Monday, March 17, 2008

OGB: constitution

Work in the OpenSolaris project is done under a constitution, which lays out how the community is structured.

Sort of, anyway. The constitution covers both the Governing Board and Community Groups, but in fact most of the activity around OpenSolaris takes place in User Groups (where people get together) and Projects (where code is written), and also in Communities of Interest (where technologies get discussed). None of these last 3 parts of the organization are defined by the constitution.

Indeed, they are hardly mentioned. Even though community groups are tasked by the constitution to initiate and manage projects to achieve their objectives, it isn't clear (because projects aren't defined) whether the projects established by a Community Group are the same as the Projects hosted on, or whether project is used in the generic sense.

As for user groups, they are managed as projects. While I believe this to be correct in the sense that they can reuse the machinery and infrastructure, they should explicitly be called User Groups and given their own place in OpenSolaris as first class citizens.

And then we have Communities. Originally, when OpenSolaris came about, a bunch of communities were created. And these were Communities of Interest - focussed around a general technical area (for example, performance), or a specific technology (dtrace). Then the constitution came along, and created the notion of Community Groups. As part of the bootstrapping process, many of the original Communities became Community Groups, while some did not. The whole thing is a total mess, and part of that mess is overloading the notion of a community to mean two different - and often incompatible - things. I think we need to find a way to clearly separate the mechanism of governance from the day to day interactions of users in the community.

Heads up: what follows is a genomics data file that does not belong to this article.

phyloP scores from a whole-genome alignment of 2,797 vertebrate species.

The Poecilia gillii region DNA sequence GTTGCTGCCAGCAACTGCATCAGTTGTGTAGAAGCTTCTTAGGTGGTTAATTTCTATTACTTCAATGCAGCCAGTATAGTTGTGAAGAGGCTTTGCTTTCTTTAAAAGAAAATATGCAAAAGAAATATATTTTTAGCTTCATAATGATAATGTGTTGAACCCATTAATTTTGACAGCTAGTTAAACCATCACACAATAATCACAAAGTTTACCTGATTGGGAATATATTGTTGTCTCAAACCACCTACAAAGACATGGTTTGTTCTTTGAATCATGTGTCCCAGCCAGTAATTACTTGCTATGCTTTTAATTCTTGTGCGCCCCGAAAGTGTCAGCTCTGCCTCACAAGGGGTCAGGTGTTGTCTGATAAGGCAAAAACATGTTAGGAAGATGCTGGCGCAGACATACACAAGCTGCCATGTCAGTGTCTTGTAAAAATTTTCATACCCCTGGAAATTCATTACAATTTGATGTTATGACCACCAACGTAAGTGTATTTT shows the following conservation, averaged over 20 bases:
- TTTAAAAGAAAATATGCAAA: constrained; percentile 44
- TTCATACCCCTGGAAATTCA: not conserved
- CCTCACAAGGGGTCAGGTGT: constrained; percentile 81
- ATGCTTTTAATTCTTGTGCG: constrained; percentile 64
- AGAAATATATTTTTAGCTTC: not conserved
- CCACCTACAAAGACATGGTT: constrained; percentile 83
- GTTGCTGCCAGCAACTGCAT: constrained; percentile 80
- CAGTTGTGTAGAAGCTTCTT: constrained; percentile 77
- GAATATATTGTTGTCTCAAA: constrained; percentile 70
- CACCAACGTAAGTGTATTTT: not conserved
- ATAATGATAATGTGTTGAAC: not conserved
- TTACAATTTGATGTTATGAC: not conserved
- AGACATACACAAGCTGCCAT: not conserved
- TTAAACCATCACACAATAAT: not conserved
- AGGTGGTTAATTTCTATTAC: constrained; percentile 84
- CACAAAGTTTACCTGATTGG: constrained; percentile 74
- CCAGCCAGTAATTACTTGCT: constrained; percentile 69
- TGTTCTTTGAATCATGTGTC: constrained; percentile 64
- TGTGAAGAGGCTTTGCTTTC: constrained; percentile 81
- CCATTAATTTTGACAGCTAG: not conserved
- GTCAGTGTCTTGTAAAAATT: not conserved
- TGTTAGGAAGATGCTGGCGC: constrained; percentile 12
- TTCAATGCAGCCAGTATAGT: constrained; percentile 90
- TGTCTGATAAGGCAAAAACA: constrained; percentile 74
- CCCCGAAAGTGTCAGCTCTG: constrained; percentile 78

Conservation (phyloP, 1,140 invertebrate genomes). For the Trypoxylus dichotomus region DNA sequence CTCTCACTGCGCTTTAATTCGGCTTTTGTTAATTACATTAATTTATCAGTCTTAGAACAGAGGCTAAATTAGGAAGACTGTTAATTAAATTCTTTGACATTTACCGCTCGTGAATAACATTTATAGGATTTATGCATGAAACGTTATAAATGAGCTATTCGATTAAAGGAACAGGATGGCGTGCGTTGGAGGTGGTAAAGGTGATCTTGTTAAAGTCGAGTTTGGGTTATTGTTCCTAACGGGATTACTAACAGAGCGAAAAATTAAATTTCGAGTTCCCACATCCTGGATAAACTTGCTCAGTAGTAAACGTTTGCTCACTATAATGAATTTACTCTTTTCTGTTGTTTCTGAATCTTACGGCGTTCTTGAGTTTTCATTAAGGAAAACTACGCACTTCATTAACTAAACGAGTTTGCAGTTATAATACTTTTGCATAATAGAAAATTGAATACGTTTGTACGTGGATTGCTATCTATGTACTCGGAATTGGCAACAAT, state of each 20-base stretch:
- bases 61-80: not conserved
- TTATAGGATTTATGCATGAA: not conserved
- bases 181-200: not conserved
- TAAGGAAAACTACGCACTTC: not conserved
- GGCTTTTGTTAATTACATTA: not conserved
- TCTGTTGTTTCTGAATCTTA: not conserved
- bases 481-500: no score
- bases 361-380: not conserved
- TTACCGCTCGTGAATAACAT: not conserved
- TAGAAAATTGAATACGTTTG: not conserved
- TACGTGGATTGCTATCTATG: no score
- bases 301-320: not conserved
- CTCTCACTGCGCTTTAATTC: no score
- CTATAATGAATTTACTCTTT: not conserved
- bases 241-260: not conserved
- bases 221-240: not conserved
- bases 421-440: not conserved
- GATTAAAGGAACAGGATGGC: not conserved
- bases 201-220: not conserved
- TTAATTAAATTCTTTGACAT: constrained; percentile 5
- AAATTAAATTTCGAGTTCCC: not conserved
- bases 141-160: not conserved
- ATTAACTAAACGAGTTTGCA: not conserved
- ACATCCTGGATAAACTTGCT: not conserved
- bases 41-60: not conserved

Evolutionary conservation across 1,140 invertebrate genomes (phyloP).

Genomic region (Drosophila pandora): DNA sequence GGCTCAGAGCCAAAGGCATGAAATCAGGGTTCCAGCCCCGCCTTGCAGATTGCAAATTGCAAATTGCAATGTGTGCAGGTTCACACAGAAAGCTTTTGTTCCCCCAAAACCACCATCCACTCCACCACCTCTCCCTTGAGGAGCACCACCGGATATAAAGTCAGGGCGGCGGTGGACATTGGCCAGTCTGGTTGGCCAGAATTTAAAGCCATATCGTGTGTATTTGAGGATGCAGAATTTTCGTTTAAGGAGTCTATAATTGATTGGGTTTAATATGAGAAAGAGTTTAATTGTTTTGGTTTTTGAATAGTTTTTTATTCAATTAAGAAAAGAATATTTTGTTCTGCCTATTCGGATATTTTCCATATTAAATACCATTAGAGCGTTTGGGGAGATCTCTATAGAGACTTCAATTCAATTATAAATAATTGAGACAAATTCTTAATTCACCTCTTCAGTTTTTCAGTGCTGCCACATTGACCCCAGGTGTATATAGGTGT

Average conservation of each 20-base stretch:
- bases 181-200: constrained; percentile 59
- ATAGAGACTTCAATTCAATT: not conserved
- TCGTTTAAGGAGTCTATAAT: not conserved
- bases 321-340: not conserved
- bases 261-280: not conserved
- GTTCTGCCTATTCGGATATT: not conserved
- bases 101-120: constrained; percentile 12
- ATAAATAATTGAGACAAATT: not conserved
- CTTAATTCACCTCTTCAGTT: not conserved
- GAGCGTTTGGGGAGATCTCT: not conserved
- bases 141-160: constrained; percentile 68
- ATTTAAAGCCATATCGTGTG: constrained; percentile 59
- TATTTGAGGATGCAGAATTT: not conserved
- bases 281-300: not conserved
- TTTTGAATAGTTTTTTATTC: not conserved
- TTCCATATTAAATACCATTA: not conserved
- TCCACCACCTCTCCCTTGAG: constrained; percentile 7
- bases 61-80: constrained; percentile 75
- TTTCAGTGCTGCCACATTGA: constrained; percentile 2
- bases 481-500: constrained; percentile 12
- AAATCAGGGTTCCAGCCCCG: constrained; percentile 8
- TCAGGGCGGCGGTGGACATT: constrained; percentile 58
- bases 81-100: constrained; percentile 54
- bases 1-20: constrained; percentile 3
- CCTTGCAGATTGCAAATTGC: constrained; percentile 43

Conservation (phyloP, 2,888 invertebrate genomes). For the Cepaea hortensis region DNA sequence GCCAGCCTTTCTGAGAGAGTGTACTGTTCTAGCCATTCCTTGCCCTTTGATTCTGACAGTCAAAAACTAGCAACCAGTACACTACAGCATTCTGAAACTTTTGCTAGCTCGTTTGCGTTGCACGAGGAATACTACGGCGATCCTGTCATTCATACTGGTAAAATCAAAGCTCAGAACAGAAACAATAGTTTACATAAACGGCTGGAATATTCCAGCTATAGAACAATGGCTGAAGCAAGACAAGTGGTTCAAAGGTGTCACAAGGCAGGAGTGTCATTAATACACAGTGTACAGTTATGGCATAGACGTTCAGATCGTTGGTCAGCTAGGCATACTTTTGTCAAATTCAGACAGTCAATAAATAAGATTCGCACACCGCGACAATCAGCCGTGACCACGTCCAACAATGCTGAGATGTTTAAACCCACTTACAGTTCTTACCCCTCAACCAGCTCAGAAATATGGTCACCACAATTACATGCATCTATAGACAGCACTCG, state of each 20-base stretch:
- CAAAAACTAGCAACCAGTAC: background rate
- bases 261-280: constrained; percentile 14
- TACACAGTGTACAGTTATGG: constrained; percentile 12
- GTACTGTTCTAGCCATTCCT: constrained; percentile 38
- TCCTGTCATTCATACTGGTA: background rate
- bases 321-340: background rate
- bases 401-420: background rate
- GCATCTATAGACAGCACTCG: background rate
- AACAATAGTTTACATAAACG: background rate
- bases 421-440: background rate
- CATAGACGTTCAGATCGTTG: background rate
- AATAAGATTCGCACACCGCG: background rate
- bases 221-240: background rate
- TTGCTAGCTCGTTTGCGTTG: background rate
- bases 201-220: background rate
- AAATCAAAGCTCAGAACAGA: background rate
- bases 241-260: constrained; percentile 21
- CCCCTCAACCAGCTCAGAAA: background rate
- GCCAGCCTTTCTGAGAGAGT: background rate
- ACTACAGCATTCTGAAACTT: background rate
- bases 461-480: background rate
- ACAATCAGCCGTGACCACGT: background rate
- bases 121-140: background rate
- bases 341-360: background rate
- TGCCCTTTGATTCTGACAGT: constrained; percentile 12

And then there's the amount of effort wasted by the current structures. Creating a project means you have to persuade a community group to authorise it (and not all communities can, remember, and of those that can persuading the machinery to work at all and getting the approval can be a painful and time-wasting process). Creating a community involves redefining the governance hierarchy and invites considerable debate.

Where to go from here, then? I think we need to call out the existence and standing of projects and user groups in the constitution; we need to make the creation of those parts of the structure be lightweight and effortless, so that anyone can just do it; we need to have a structure whereby projects and user groups are monitored and helped (sponsored, if you like); we need to revert communities to be communities of interest (which can then be created as required with no effort) and build a new governance infrastructure that just gets out of the way and lets people work on bettering OpenSolaris as fast as they're able to without putting roadblocks in their way.

Tuesday, March 11, 2008

OGB: expectations

It's clear that the OpenSolaris community isn't in a particularly healthy state. While there's a lot of real work being done, the community is dogged by infighting - not to mention a distrust of Sun and its motives.